A novel predictive model of intraoperative blood loss in patients undergoing elective lumbar surgery for degenerative pathologies

Zach Pennington, Jeff Ehresman, Camilo A. Molina, Andrew Schilling, James Feghali, Sakibul Huq, Ravi Medikonda, A. Karim Ahmed, Ethan Cottrill, Daniel Lubelski, Steven M. Frank, Daniel M. Sciubba

Research output: Contribution to journalArticlepeer-review

Abstract

BACKGROUND CONTEXT: Intraoperative blood loss (IOBL) is unavoidable during surgery; however, high IOBL is associated with increased morbidity and increased risk for requiring allogenic blood transfusion, itself associated with poorer outcomes. PURPOSE: Here we sought to develop and validate a predictive calculator for IOBL that could be used by surgeons to estimate likely blood loss. STUDY DESIGN/SETTING: Retrospective cohort. PATIENT SAMPLE: Series of consecutive patients who underwent elective lumbar spine surgery for degenerative pathologies over a 27-month period at a single tertiary care center. OUTCOME MEASURES: Primary outcome was IOBL. Secondary outcome was the occurrence of “major intraoperative bleeding,” defined as IOBL exceeding 1 L. METHODS: Charts of included patients were reviewed for medical comorbidities, preoperative laboratory data, surgical plan, and anesthesia records. Univariate linear regressions were performed to find significant predictors of IOBL, which were then subjected to a multivariate analysis to identify the final model. Model training was performed using 70% of the included cohort and external validation was performed using 30% of the cohort. Results of the model were deployed as a freely available online calculator. RESULTS: We identified 1,281 patients who met inclusion/exclusion criteria. Mean age was 60±15 years, mean Charlson Comorbidity score was 1.1±1.6, and 51.8% were male. There were no significant differences between the training and validation cohorts with regard to any of the demographic variables or intraoperative variables; tranexamic acid use and surgical invasiveness were also similar in both cohorts. Multivariate analysis identified body mass index (βₙ=7.14; 95% confidence interval [3.15, 11.13]; p<.001), surgical invasiveness (βₙ=29.18; [24.62, 33.74]; p<.001), tranexamic acid use (βₙ=−0.093; [−0.171, −0.014]; p=.02), and surgical duration (βₙ=2.13; [1.75, 2.51]; p<.001) as significant predictors of IOBL. The model had an overall fit of r=0.693 in the validation cohort. Construction of a receiver-operating curve for predicting major IOBL showed a C-statistic of 0.895 within the validation cohort. CONCLUSION: Here we identify and validate a model for predicting IOBL in patients undergoing lumbar spine surgery. The model was a moderately strong predictor of absolute IOBL and was demonstrated to predict the occurrence of major IOBL with a high degree of accuracy. We propose it may have future utility when counseling patients about surgical morbidity and the probability of requiring transfusion.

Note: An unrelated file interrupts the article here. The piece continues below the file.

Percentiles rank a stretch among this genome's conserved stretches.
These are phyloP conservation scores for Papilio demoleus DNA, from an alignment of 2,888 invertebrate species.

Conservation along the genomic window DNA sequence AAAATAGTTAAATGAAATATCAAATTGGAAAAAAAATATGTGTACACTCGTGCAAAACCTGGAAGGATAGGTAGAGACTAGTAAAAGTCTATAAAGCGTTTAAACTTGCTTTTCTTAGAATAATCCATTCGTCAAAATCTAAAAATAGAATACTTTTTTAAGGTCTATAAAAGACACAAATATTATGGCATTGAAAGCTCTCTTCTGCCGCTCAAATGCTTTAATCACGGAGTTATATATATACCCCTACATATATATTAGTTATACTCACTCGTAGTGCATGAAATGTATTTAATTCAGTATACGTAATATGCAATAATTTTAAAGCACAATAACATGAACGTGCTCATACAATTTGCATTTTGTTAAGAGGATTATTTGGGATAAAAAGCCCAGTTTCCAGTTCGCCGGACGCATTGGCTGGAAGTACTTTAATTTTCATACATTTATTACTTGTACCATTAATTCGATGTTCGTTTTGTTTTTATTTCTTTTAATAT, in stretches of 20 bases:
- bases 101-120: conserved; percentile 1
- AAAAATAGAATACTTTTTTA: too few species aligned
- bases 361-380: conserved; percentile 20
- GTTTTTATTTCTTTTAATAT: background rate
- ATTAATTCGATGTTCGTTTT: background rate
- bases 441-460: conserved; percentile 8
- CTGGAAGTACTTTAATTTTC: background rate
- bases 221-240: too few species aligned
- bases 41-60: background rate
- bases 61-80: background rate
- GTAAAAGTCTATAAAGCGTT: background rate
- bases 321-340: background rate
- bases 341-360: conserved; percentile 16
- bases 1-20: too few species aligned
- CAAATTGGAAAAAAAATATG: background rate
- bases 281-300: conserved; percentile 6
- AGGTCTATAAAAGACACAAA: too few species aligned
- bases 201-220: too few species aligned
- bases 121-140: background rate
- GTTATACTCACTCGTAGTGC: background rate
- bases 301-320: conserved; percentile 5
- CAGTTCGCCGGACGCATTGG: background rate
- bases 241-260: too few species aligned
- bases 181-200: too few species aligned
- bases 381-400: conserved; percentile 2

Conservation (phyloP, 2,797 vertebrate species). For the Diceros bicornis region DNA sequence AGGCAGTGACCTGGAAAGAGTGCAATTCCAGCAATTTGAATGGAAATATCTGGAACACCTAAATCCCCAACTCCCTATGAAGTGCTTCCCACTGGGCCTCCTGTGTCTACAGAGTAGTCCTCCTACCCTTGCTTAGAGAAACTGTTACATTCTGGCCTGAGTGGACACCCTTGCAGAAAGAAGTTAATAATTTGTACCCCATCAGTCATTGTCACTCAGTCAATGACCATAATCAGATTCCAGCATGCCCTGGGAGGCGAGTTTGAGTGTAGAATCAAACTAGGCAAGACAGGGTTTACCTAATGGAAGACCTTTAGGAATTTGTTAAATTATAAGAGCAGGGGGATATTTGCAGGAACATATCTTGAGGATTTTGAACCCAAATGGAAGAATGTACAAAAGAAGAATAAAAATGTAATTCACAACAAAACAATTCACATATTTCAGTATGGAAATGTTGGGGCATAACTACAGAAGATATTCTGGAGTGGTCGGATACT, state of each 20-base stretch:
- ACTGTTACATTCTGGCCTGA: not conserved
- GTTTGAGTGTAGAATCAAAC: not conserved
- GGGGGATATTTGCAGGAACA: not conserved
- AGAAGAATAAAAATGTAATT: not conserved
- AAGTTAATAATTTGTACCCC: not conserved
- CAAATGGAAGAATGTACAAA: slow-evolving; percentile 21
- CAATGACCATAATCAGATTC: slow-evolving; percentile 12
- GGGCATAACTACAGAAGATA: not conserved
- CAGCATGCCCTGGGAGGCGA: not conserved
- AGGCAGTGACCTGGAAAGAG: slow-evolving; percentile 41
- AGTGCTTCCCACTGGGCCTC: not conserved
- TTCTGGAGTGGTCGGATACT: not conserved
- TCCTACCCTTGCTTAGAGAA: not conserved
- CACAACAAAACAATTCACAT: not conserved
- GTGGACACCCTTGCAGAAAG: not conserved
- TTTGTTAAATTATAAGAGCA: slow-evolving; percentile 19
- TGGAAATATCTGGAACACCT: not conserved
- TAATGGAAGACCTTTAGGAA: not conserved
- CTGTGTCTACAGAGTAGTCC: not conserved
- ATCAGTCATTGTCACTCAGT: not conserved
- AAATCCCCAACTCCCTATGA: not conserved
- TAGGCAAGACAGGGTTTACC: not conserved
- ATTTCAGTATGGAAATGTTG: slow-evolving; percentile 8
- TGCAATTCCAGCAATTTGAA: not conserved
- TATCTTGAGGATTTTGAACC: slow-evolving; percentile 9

Original languageEnglish (US)
Pages (from-to)1976-1985
Number of pages10
JournalSpine Journal
Volume20
Issue number12
DOIs
StatePublished - Dec 2020

Keywords

  • Blood transfusion
  • Intraoperative blood loss
  • Lumbar spine surgery
  • Predictive modeling
  • Tranexamic acid

ASJC Scopus subject areas

  • Surgery
  • Orthopedics and Sports Medicine
  • Clinical Neurology

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